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Last week’s visit by a Commonwealth delegation considering the takeover of Zimbabwe suggests a positive shift has taken place since President Mugabe’s departure. Such a visit was previously unthinkable.

Zimbabwe withdrew from the body in 2003, accusing what it called an “Anglo-Saxon unholy alliance against Zimbabwe”. The previous year, Zimbabwe had been suspended for human rights abuses, including violent takeovers of white-owned farms and the persecution of members of the opposition.

Zimbabwe’s return to the Commonwealth would be a symbolic victory for President Mnangagwa’s government – a sign that the feud with the UK over land was over, analysts have told Gappah.

The main opposition party – the Citizen’s Coalition for Change (CCC) – wants conditions put in place before Zimbabwe can rejoin, citing continued persecution of its members, journalists and other government critics.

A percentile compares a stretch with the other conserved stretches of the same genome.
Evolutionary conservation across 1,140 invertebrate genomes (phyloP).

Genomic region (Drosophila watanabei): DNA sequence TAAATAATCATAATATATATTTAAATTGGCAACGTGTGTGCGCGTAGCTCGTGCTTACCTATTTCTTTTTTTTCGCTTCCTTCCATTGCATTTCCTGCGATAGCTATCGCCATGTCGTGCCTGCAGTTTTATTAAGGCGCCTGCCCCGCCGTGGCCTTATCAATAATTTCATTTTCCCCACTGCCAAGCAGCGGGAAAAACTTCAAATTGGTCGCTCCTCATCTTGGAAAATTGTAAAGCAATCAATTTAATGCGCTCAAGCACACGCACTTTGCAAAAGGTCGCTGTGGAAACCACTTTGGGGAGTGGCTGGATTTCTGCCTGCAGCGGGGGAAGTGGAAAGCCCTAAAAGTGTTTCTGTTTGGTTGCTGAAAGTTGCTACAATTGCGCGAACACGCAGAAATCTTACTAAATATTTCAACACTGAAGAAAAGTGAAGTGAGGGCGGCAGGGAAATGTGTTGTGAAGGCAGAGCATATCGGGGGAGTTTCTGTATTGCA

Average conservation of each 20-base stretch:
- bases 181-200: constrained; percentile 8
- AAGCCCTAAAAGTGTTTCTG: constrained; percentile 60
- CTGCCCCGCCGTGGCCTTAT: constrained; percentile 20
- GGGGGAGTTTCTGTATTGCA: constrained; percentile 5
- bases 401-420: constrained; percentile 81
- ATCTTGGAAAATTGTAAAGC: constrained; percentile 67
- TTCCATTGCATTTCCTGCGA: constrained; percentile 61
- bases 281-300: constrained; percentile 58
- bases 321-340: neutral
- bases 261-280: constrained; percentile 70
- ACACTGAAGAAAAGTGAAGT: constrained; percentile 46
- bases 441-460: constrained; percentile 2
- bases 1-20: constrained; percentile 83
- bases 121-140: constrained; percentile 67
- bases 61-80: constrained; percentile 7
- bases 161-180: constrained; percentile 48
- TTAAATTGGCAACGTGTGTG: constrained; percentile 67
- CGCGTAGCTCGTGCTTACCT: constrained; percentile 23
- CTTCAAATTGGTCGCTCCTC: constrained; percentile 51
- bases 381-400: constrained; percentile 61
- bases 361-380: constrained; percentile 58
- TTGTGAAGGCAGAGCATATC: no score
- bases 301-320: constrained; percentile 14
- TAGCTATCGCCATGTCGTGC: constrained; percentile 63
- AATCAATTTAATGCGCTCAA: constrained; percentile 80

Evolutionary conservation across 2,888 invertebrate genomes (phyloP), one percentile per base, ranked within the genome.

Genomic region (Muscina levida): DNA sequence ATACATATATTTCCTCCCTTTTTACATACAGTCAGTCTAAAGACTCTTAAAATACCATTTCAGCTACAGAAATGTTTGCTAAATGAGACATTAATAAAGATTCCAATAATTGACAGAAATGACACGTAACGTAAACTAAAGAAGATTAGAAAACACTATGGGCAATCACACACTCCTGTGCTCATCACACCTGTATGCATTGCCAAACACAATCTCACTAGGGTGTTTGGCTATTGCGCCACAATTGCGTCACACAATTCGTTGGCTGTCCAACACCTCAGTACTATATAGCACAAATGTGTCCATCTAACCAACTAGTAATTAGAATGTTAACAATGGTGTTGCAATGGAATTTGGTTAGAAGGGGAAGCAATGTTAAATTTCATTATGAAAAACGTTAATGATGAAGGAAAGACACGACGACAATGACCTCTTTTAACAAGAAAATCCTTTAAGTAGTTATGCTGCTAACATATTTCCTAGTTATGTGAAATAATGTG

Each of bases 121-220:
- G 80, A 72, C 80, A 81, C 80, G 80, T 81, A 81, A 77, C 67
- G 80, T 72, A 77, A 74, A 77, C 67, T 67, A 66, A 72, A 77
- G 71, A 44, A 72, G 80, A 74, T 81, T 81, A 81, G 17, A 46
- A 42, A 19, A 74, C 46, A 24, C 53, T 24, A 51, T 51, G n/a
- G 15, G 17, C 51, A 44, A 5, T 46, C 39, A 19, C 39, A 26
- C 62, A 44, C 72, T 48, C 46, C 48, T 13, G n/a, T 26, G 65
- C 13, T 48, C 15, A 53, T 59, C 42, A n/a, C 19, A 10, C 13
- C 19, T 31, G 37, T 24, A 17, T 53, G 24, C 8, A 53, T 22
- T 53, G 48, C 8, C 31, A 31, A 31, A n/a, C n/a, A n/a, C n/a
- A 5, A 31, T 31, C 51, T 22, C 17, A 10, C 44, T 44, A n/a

The week of the Commonwealth visit, 15 CCC members, including MP Godfrey Sithole, were finally released on bail after serving five months in prison for allegedly inciting public violence during clashes with government supporters in Nyatsime , south of Harare, which they say is politically motivated. Job Sikhala, another legislator, remains behind bars on the same charges.

While the Commonwealth delegation led by Deputy Secretary-General Luis Franceschi said Zimbabwe has made “very impressive progress” in meeting conditions, member states will need to consider whether economic, human rights and electoral reforms are sufficient for readmission .

At this stage, the Zimbabwean government remains hopeful. “We have done everything we can to be re-admitted – there are countries in the Commonwealth that are similar to us,” said Zanu-PF spokesman Nick Mangwana.

Sensitive to bigger things

However, some companies say there has been a positive shift. GDP increased from $17.5bn (£14.8bn) in 2017 to $20.2bn last year.